There’s a growing sense of urgency among global central banks. Inflation remains too high and interest rates are too low to contain it. But just how far will policymakers go and can they engineer a soft landing?
The Fed shrugged off the surprise 1Q GDP contraction and hiked rates 50bp on 4 May as it looks to get a grip on inflation. Chair Powell stated that additional 50bp hikes are “on the table” for the next couple of meetings, but more aggressive 75bp moves, which the market had been contemplating, are “not something that the committee is actively considering”.
We wouldn’t rule 75bp out in June given inflation is 8.5% and a tight labour market and surging employment costs risk making inflation much stickier than in previous cycles, but the Fed needs quite a lot of convincing. Either way we still see the Fed funds rate peaking above 3%.
With the Fed signaling a willingness to move interest rates quickly into restrictive territory to control inflation there is the corresponding risk of a more pronounced weakening in activity. If geopolitical tensions and supply chain strains then ease and inflation starts to fall more rapidly we could see the Fed moving back to a more neutral position in 2023.
Between 1970 and 2000 the average length of time between the last rate hike in a cycle and the first rate cut was only three months. Over the past 20 years, it has been three quarters. We are currently looking for a 1Q 2023 peak in the Fed funds rate with policy starting to be eased again from 4Q 2023.
European Central Bank (ECB)
There are several reasons why we now think that the ECB will hike earlier:
- Comments since the last official ECB meeting have been more hawkish than the tone at the meeting
- There has been radio silence by the doves
- The hawks seem to be afraid that the window to actually normalise is closing fast
- The weaker euro should lead to higher inflation forecasts for 2023
- The July ECB meeting will be late in the month (21 July) which gives the ECB ample room between an end to net asset purchases (QE) and the first rate hike.
Consequently, we now expect the ECB to hike rates in July and September to bring the era of negative deposit rates to an end. Potentially, there could be a third rate hike in December, though this runs the risk of becoming an ex-post policy mistake.
Obviously, all of this is highly contingent on further developments with the Ukraine war and potential bans or embargos of Russian oil and gas delivery. A severe slowdown of the economy until the 9 June meeting could still change the ECB’s mind.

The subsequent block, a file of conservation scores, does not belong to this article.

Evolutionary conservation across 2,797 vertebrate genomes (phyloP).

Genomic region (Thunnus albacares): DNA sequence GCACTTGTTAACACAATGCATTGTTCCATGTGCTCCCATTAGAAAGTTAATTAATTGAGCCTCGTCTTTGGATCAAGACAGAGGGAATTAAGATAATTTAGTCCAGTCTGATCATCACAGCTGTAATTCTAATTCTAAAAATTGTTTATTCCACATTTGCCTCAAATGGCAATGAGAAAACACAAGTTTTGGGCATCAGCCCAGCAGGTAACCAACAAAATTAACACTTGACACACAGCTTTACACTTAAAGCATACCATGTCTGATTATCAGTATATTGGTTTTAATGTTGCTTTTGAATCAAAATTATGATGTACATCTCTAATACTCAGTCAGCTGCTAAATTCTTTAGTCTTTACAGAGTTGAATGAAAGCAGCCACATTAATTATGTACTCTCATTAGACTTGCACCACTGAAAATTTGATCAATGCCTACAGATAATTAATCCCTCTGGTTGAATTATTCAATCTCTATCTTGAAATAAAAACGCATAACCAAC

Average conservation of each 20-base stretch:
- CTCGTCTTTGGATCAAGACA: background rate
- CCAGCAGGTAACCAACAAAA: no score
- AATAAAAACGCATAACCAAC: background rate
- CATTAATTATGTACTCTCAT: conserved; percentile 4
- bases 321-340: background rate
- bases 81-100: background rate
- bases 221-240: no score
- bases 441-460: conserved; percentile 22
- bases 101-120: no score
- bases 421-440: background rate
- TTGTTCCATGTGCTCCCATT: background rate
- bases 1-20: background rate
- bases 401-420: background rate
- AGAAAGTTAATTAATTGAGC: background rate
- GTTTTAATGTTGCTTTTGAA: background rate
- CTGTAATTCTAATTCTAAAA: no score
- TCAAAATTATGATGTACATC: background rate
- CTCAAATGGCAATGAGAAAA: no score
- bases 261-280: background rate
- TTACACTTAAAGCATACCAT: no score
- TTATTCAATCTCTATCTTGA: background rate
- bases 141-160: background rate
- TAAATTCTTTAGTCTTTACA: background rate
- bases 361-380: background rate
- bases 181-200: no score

While there seems to be broad consensus within the ECB to end net QE and negative rates, there is no consensus at all on what to do beyond this policy normalisation. We don't think that ECB members from Southern European countries will favour additional hikes in 2023 as government debt is on the rise, bond yields have already increased, and the recovery will be fragile. Also, while headline inflation is expected to come down, higher energy and commodity prices are increasingly disinflationary, wage growth will not exceed 3% year-on-year, and the Fed is expected to start easing again. So, after this year's rate hikes, we stick to the call of no further hikes in 2023.
Bank of England (BoE)
The Bank of England has now hiked four times, but the latest policy announcement contained various hints that a pause in the tightening cycle is drawing nearer. The Bank’s new forecasts – while pointing to double-digit inflation later this year – show CPI below target at the three-year horizon. These projections, which are based on market rate hike expectations, can be read as a sign that the committee thinks investors are pricing in too much tightening over the next year. Before the meeting, investors were expecting a rate rise at every meeting this year, though this has since been pared back.
That’s not to say the Bank is quite done with its rate hike cycle. Policymakers are clearly divided, and three voters opted for a 50bp move this time. It’s clear that the committee is divided on just how concerned it should be about the tight jobs market, faster wage growth and elevated consumer inflation expectations. We’d already penciled in another rate rise for June and we suspect on the basis of May's split decision, another one could follow in August, but that's probably it.